Architecture Students Place First in Department of Energy Competition

Four university teams were finalists for a project that aims to change the way apartment buildings, schools and homes store energy and are kept cool.

Plastics in the time of pandemic

Many restaurants have kept afloat through delivery and takeout orders provided in plastic packaging with plastic cutlery.

Shane Snyder named inaugural editor of ACS ES&T Water

Submissions to the new journal will open this summer

Op-ed: Migrant Farmworkers, Native Ranchers in Border States Hit Hardest by COVID-19

An agricultural ecologist points to systemic racism resulting in a devastating lack of response to the pandemic.

Torran Anderson Nikki Tully People's Choice Award for Video

Indige FEWSS wins People's Choice Award for Video

Indigenous Food, Energy & Water Security and Sovereignty (Indige-FEWSS) won a Presenters’ Choice Award for their submission to NSF sponsored STEM for All Video Showcase . 

Karanikola Drinking water for solar nanofiltration system in the Navajo Nation

Dr. Vicky Karanikola named Early Career Scholar

Dr. Vasiliki "Vicky" Karanikola, IES Faculty Partner and Assistant Professor of Chemical & Environmental Engineering, was named Early Career Scholar Awardee by the UArizona Office of the Provost.

What will happen to the environment if we decide to abandon offices for good?

Prior to the coronavirus pandemic, working from home was viewed as a perk. Now it has become a necessity. And as states begin to reopen and ease back into something resembling normalcy (for better or worse), more companies are considering keeping work-from-home policies in place.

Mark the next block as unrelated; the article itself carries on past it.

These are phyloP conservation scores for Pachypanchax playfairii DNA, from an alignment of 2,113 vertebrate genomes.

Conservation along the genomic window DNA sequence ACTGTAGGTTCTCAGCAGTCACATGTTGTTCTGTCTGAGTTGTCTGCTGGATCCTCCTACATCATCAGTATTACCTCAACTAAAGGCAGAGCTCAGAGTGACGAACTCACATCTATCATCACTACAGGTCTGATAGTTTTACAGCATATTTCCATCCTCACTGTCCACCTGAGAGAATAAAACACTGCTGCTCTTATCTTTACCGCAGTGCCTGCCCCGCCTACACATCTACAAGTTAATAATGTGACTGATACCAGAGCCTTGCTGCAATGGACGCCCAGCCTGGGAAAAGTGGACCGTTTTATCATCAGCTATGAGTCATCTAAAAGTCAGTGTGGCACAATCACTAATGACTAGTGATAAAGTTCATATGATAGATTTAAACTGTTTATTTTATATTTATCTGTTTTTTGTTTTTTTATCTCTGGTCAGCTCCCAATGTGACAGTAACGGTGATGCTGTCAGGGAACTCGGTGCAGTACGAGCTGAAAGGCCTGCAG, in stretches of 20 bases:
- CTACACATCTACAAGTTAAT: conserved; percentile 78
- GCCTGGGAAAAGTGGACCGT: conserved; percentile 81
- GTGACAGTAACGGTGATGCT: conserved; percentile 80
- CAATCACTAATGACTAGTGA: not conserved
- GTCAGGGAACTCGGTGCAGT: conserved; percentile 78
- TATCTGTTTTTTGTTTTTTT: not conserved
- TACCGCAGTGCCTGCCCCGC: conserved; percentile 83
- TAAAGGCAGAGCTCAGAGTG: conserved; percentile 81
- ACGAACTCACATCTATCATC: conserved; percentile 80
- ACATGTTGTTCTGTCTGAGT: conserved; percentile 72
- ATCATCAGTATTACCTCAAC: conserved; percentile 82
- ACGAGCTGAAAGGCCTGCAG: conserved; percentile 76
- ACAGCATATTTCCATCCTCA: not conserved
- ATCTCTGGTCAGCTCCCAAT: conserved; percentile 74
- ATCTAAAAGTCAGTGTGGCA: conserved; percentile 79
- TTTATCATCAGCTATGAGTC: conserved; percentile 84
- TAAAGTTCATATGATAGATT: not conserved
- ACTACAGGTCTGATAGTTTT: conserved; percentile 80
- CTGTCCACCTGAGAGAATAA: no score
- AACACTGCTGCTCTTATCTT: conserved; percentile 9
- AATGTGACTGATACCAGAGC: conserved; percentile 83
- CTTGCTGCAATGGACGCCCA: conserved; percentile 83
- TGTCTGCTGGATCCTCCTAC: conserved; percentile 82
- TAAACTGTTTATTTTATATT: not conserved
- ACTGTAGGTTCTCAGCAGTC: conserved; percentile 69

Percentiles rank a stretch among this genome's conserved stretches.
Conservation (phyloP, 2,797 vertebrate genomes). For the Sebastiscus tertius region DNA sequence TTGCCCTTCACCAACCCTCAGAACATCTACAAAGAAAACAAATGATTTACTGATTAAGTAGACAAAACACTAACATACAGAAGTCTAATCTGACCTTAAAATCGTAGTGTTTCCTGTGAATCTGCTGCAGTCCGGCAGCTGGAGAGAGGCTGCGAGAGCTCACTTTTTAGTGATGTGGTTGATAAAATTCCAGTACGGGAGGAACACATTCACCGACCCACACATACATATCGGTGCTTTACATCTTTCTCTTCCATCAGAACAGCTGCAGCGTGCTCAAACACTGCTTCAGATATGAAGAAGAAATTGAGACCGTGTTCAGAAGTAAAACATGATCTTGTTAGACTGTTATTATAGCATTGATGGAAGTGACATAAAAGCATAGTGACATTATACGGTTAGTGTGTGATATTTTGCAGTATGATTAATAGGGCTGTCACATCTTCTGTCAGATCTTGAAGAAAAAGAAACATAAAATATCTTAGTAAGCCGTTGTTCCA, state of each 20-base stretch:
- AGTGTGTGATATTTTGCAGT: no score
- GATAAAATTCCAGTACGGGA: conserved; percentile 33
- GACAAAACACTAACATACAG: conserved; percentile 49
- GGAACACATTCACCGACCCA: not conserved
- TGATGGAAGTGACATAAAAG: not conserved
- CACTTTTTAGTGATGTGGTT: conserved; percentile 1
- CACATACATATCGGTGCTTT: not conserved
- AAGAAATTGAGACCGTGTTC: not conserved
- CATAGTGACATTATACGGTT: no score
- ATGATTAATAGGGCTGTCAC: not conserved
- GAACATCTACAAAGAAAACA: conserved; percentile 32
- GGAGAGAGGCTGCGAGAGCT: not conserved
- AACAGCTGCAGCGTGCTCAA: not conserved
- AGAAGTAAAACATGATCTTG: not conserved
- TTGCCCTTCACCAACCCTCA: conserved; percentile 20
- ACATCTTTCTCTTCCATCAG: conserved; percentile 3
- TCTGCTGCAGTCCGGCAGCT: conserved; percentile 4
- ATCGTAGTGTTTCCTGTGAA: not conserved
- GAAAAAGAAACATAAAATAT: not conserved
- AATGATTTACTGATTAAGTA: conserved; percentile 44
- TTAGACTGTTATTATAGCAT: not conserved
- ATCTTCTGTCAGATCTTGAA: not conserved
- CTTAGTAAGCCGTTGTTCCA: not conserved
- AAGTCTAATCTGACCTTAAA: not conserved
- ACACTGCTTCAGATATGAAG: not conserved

Women in Produce

Award-winning microbiologist Channah Rock is in the business of keeping our food safe. Fortunately for us, she loves her job.

Arizona still in a mega-drought

Arizona’s in the midst of perhaps the worst drought in 1,200 years, regardless of the blessings of a relatively normal winter, according to study published in the peer-reviewed journal Science.

Salt, Verde watersheds may prove less vulnerable to drought

Arizona’s already hot and dry. So if it gets hotter and drier – we’re toast. Right? Well, not necessarily – leastwise, not on the Salt and Verde watersheds.

Gardening brings peace to some Tucsonans during pandemic


Community gardens provide a space for people to care for their mental health and for groups to address food insecurity.

Trees remember everything—even the fall of the roman empire

The timeline of the failure of the Roman state is fairly well established and accepted, thanks to the Romans' love of writing. The circumstances contributing to its disintegration, however, have long been debated among historians and archaeologists. There is no consensus about the relative role of internal failures, such as escalating corruption and civil war, versus external factors, such as the barbarian invasions and pandemics.